This is the final volley in my series on how to screw up your life royally. If you’ve been embracing habits one through eight [see archives] you’ve probably already added plenty of junk to your trunk and are well on your way to being buried in dung. Yes, hopefully, you now have more bad habits than a moth-infested nunnery.
Not wanting to leave you as an incomplete loser, but desiring to finish you off so you’ll be certain to be a disaster to your family, church and state, herewith are the two final habits of decidedly defective people: #9) Have an “It’s not my job” mentality and #10) Quit when the going gets tough.
Habit 9: “It’s not my job.”
If you want your life to be more foul than Courtney Love yodeling while she’s getting a perm, then you have to commit to being non-committal. I’m talking about having an “It’s not my job” mentality in all things. If you want your life to bite—and to bite hard—and to historically frame you as a failure, then you’ve got to spread this cheese over everything you do.
To be defective one must be a passive bystander to duty, truth and societal ills, especially, if they don’t directly and immediately affect you and yours. I mean, why the heck should you care about stuff that doesn’t impact you? It’s not your job to fix what’s broken . . . to challenge what’s wrong with our society and to change what needs to be changed. You’re busy with more important things like . . . watching the E! Channel’s “True Hollywood Story about Jessica and Ashlee Simpson.” Yee-haw!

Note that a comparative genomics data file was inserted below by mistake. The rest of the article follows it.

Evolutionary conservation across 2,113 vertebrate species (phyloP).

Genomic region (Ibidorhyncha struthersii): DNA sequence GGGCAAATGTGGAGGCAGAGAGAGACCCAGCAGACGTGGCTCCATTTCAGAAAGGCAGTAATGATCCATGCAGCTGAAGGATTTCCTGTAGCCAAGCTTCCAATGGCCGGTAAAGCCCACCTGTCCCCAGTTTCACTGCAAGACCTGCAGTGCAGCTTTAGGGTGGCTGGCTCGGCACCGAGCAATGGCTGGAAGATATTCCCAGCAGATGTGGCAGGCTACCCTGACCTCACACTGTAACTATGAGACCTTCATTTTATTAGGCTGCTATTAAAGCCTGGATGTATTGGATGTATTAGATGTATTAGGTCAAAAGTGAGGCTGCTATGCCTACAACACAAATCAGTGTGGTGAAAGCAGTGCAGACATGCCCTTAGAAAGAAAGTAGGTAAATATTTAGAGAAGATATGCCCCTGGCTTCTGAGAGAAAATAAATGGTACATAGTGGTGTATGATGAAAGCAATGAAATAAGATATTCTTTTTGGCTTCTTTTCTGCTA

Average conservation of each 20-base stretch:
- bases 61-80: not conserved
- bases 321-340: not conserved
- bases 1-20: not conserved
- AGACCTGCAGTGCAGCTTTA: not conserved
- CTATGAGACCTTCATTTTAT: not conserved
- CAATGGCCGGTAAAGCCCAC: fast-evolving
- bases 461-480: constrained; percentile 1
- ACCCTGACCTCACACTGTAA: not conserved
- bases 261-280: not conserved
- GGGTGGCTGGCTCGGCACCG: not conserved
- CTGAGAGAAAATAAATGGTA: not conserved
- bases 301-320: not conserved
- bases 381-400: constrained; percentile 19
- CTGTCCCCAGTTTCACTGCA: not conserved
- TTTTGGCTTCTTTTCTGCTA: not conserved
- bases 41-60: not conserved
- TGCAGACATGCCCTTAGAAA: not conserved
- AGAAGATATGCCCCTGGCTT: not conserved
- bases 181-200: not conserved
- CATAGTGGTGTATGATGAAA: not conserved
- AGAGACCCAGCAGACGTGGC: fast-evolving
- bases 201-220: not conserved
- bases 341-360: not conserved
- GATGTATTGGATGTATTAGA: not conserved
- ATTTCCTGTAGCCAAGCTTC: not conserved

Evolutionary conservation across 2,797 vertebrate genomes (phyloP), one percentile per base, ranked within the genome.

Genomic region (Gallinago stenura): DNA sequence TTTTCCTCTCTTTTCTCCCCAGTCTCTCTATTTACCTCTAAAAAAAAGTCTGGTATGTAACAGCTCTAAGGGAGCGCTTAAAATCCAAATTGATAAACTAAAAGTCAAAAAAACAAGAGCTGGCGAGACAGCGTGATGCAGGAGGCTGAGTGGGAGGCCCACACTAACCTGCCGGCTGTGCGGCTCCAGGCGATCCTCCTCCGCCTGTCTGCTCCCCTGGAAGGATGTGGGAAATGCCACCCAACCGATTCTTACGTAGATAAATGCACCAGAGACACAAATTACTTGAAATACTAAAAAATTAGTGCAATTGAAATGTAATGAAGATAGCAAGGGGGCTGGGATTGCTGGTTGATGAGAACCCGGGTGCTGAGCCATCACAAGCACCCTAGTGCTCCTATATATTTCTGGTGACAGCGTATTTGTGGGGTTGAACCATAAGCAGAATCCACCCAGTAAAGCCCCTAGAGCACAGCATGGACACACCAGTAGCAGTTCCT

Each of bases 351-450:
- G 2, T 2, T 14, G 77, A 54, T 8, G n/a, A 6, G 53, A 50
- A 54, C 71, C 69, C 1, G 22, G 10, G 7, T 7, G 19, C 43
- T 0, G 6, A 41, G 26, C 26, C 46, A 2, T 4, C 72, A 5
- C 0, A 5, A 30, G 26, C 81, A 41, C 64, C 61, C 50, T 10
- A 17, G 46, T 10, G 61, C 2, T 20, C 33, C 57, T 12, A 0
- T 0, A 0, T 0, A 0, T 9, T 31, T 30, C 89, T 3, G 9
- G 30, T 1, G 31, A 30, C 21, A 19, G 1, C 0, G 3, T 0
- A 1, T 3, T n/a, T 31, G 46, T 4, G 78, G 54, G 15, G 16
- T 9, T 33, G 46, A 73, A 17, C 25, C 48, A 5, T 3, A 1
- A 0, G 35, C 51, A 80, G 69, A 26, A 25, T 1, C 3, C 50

Here’s an example: Why should you be bothered about this supposed “War on Terror”? You don’t live in New York or D.C., you’ve never been to the Middle East and you really don’t desire to go to those places. So why, why, should you give one-tenth of a flip about this drummed-up, much ado about nothing conflict? The war hasn’t landed on the hood of your Toyota hybrid so why should you care? It’s not your problem, and therefore, it’s not your job.
Newsbusted: Planned Parenthood, Cecil the Lion, Hillary Clinton, Jim Gilmore, Christ Mathews, Debbie Wasserman Shultz